Alexandre Bustillo and Julien Maury's first film, À l'intérieur (Inside, 2007), was a jaw-dropping demonstration of precisely how much tension and horror can be wrung from a simple premise by two directors with a knack for gore. A woman with scissors wants in, a pregnant woman wants to keep her out. It was shocking and tense enough to be almost unendurable, all floated on the back of an exceedingly uncomplicated idea.
Their second film, Livide (Livid), is… more complex. To put it mildly. It opens with Lucy (Chloé Coulloud), a brooding young nurse-trainee with David Bowie eyes, waiting to be picked up by her trainer. She's taken to visit Mrs. Jessel, a profoundly old woman laying comatose in her enormously creepy, taxidermy-filled house. Jessel was a dancer and was fabulously rich, and her treasure is said to rest with her in the house (where she lays, having asked to be left to die, her dwindling life maintained by daily blood transfusions brought by the nurse).
When Lucy's boyfriend Will hears this tale, he enlists his brother and soon the three are crossing the moor (on Halloween, no less) to seek the treasure of the maybe-not-so-comatose Mrs. Jessel.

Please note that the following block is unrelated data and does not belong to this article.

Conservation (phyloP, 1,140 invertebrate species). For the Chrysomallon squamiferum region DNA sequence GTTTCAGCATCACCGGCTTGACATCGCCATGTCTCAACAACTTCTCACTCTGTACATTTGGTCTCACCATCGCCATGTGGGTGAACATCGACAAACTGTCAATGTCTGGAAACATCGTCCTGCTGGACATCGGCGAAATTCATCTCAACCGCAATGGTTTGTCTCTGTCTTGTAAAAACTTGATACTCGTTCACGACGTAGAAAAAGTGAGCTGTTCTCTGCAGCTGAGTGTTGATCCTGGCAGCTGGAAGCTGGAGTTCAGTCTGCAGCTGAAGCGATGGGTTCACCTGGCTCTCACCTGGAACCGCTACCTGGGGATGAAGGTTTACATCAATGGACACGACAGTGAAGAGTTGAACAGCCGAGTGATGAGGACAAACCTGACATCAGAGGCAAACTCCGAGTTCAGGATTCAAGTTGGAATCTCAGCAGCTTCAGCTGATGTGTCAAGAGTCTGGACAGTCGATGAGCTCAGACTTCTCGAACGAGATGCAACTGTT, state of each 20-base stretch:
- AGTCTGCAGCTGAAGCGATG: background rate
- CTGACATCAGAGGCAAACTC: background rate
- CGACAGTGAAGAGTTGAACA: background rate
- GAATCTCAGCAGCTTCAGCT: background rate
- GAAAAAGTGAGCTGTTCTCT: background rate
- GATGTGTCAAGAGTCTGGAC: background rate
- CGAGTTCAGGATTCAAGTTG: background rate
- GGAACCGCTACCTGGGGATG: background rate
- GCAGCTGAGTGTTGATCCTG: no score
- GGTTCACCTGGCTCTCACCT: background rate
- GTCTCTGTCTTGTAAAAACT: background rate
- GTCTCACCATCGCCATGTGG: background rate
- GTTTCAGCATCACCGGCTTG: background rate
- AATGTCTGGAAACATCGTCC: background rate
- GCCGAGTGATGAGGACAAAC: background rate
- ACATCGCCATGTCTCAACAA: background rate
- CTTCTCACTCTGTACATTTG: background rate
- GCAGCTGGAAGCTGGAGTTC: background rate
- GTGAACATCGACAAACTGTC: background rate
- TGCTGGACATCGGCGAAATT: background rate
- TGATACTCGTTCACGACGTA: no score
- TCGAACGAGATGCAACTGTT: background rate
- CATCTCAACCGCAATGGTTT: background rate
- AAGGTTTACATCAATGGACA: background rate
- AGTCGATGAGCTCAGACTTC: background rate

To describe Livide as a fairy tale, as many have, is to do it a kind of justice. It certainly has fairy tale elements - unnatural flames flickering in the forest, a catfish having tea with a deer (this is as terrifying as it sounds) - but while it shares the fable-like elliptical logic of a Grimm story, Livide is a fairy tale that's been pushed screaming through a bloody wire mesh of '70s Italian horror movies.
Focussing more on atmosphere than on linear A to B narrative, Bustillo and Maury augment the standard "three kids making bad decisions in a scary old house" structure with odd bits of geographic disorientation, sucking characters into hidden, secret spaces, and with odd, surreal flashbacks to Jessel's monstrous past. For every viscerally bloody murder (and there are a few) there are scenes that attempt to communicate a more intellectual type of thrill, some of which succeed and some of which... don't.
It's frustrating fare for folks not used to this kind of horror, and I have to admit that a lot of it went right by me, in the exact same way Dario Argento's work (which inspired Livide, to hear the directors tell it) did. It's not for everyone, but everyone is not everyone. While there are details and odd bits of the film that don't work (or were never supposed to) it'll satisfy fans looking for a little blood-red fairy tale dreaminess amidst the throat ripping and face biting.